Hey everyone, it’s NATIONAL EATING DISORDERS AWARENESS WEEK. I work at NEDA and am in recovery and would be honored if you would reblog this. NEDAwareness.org is full of helpful resources. 

Hey everyone, it’s NATIONAL EATING DISORDERS AWARENESS WEEK. I work at NEDA and am in recovery and would be honored if you would reblog this. NEDAwareness.org is full of helpful resources. 

(Source: mylifewithanorexia, via mutherqueer-deactivated20140717)

recoveryisbeautiful:

It just dawned on me that one day… I’m going to be saying “I had an eating disorder”… 

yes that’s right!! someday we will ALL be saying that and it is going to be awesome. stay strong and keep calm, my darlings, we’re doing this!

(via recoveryisbeautiful)

How to talk to your eating disorder:

recoveryisbeautiful:

How many Calories have I eaten?: Fuck you Ed
I’m Feeling Fat: Fuck you Ed
What do I Weigh?: Fuck you Ed
is my dress size ok?: Fuck you Ed
Thigh gap?: FUCK YOU ED
Stop eating: Fuck you Ed
Look in the mirror: Fuck you Ed
body image distortion: fuck you Ed
I’m worthless: Fuck you Ed.
Always: FUCK YOU ED.

(Source: anabites)

stopped myself before purging and called for help. now back to reading Intuitive Eating.

stopped myself before purging and called for help. now back to reading Intuitive Eating.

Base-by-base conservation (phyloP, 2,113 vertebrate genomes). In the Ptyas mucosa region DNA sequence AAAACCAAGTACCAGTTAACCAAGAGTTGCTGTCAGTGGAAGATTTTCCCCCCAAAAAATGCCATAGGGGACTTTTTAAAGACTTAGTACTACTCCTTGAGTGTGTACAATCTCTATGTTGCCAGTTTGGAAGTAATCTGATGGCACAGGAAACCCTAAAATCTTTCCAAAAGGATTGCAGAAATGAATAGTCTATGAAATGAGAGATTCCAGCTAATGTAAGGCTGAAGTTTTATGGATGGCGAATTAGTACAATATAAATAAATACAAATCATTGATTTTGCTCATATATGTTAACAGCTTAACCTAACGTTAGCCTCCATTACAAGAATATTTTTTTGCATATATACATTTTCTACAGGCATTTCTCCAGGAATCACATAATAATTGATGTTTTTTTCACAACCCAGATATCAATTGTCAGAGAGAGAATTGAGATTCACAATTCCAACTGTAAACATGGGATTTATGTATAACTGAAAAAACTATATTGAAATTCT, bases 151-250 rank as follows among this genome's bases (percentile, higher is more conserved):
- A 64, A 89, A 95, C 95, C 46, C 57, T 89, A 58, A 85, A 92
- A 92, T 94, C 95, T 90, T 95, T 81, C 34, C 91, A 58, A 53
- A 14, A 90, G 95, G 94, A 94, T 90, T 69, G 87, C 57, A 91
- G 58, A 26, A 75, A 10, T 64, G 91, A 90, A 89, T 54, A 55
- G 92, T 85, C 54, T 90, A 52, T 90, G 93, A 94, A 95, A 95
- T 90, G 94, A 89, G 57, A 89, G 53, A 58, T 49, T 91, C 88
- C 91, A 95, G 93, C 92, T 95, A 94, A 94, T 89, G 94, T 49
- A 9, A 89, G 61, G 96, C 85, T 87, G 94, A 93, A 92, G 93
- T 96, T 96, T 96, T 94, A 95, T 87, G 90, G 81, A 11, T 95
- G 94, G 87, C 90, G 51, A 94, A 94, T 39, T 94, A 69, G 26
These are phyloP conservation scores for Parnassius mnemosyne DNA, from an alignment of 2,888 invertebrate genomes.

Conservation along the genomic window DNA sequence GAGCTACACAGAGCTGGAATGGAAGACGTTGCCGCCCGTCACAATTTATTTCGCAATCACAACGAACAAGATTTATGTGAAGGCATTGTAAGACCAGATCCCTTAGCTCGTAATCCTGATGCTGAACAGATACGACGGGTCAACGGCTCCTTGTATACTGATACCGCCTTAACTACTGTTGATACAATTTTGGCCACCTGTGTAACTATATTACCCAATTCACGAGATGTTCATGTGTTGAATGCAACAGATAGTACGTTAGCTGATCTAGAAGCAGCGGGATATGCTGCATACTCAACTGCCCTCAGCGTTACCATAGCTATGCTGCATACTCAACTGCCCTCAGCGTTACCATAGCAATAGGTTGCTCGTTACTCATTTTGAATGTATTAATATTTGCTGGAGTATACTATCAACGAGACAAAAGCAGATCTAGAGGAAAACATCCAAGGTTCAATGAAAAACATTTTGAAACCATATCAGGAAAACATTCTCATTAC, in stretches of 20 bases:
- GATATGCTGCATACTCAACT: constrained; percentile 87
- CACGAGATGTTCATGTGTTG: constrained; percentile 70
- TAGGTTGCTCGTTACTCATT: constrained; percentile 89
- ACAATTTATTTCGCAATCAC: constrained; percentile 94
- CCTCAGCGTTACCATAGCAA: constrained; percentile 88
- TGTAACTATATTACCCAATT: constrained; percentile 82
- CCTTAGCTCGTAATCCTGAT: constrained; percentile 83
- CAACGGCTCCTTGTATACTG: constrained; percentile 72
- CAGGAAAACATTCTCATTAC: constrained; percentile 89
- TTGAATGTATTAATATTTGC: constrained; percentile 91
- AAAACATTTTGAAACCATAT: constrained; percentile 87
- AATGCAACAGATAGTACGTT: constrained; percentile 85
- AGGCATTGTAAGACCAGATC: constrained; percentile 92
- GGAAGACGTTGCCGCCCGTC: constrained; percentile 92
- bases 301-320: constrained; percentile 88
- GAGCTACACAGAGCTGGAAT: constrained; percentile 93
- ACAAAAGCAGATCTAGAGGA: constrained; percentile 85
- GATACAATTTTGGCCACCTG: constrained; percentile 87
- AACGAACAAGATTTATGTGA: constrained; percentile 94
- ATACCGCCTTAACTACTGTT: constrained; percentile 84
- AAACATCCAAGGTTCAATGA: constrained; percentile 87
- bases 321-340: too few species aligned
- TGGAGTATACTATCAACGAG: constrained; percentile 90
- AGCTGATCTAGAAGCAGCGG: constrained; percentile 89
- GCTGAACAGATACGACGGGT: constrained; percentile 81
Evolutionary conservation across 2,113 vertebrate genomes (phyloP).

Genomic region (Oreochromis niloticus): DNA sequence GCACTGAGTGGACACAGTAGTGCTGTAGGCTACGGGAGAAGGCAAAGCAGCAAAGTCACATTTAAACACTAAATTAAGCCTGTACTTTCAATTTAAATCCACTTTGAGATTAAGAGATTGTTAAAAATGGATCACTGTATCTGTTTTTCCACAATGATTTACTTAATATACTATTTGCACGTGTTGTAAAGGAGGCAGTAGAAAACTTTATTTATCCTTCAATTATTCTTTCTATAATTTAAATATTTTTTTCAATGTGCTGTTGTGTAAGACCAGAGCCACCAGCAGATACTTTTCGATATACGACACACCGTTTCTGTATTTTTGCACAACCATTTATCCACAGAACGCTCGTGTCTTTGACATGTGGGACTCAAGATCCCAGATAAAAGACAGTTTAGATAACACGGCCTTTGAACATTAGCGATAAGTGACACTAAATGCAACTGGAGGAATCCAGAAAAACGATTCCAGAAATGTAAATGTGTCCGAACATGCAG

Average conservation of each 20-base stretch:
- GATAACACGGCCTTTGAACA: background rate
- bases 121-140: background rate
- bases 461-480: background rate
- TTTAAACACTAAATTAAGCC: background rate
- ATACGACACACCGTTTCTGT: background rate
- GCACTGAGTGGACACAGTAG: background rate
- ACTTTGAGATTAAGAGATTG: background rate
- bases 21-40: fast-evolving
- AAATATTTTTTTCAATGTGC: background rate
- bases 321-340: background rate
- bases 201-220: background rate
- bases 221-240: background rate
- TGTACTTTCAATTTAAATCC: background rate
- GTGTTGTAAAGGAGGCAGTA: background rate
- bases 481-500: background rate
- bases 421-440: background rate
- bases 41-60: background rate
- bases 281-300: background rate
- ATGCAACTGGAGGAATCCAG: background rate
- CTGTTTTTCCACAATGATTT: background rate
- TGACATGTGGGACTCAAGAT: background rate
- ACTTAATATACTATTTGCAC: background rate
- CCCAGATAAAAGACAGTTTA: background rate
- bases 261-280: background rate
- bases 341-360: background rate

The amount of calories in a food have nothing to do with how healthy or not it is.

daisychainrecovery:

healthlifelight:

THANK YOU!!!

Amen.

(Source: herprimallife, via thawingdaisy-deactivated2014022)

Writings for Winter: eat

writingsforwinter:

You are not a museum. No one will ever cherish your bones, or hold them up to the light like an x-ray to see their cracks. Even the wolves will refuse to gnaw on your skinny little hips. A single orange will not get you through the day, nor will a handful of raisins and a stick of celery. You are not invincible, and you need something to eat.

The floorboards of a house creak when you walk over them like a ghost at night. I know the ground looks a long way down. That’s because it is. Your closet is filled with skeletons you hid long ago; even the windowpane sighs when you collapse into bed. Notice how even the trees make shadows on the moon-but you, you are a wisp of smoke. You would make no shadow even if you were a moth. You are too tiny.

One day you will stand outside in a rainstorm and it will soak your skin, fill you up like a glass. Your internal compass points north, not south. Resist the temptation to kneel over the toilet while someone else pulls back your hair. Astronomy, physics, geology, paleontology, chemistry-they all want you to live. The odds are low; the stakes are high. This you can beat. Step into the casino and spin the wheel; all bets are off. This is the most important match of your life. This is the match you will win; the scale will lose this time.

Eventually all rivers drain to the sea.

(via re-cover-ed)

2,651 notes

mindovermatterzine:

[Trigger Warning: Discussion of disordered eating, food issues, discrimination, ableism etc]